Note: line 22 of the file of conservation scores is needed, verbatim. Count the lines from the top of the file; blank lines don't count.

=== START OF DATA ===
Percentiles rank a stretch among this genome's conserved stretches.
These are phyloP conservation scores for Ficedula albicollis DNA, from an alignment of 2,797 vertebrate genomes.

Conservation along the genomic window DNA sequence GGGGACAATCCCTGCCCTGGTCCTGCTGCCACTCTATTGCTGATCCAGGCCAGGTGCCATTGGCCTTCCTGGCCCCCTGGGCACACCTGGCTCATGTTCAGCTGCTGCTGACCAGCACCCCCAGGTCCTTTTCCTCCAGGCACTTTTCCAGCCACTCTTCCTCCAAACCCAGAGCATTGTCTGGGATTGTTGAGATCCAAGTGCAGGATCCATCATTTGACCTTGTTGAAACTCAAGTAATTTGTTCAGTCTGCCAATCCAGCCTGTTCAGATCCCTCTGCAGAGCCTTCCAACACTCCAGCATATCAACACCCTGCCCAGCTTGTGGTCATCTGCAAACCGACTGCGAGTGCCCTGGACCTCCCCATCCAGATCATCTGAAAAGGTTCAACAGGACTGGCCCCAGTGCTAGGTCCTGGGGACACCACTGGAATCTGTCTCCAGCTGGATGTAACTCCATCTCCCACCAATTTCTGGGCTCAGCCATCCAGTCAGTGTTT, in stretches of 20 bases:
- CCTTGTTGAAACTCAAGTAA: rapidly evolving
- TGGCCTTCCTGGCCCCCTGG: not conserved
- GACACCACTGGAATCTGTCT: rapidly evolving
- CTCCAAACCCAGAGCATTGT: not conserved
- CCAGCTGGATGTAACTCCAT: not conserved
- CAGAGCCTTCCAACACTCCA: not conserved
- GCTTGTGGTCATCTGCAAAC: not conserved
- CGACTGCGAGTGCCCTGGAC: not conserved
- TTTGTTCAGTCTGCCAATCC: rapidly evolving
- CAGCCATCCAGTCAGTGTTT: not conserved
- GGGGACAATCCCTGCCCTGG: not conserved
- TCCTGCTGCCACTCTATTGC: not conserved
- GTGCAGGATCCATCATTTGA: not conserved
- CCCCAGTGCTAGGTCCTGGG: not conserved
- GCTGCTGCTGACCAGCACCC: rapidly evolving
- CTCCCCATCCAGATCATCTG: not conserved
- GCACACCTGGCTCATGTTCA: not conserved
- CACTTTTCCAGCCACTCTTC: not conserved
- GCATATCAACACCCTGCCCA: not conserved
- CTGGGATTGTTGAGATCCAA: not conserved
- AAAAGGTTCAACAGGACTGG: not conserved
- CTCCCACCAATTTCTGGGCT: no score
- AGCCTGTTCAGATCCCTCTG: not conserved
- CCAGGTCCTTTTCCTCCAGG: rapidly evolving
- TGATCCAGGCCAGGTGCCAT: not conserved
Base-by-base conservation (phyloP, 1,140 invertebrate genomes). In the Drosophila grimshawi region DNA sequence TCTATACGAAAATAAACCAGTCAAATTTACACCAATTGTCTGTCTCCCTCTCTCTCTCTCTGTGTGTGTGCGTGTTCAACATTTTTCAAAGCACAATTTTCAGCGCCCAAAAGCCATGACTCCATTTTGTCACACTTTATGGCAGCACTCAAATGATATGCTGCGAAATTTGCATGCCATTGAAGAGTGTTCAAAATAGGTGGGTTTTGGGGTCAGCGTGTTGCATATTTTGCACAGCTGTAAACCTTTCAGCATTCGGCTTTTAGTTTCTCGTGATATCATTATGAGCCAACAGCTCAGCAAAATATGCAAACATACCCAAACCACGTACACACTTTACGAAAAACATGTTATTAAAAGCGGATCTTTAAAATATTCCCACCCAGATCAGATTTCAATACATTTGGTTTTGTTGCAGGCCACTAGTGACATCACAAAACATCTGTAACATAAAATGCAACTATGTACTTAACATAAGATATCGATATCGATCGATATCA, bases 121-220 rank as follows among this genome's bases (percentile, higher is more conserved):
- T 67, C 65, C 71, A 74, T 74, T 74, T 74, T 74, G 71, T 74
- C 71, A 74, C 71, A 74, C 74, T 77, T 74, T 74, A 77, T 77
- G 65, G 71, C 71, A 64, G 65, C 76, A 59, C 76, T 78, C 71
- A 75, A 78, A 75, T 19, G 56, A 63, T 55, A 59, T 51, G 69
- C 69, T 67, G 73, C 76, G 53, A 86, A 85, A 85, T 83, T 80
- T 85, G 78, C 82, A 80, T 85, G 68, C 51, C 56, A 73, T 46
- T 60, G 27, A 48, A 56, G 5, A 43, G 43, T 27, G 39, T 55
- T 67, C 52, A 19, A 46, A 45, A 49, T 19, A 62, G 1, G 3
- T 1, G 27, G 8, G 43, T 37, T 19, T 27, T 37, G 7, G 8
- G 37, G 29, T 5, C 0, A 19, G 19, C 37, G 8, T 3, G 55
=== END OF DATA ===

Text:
- GCATATCAACACCCTGCCCA: not conserved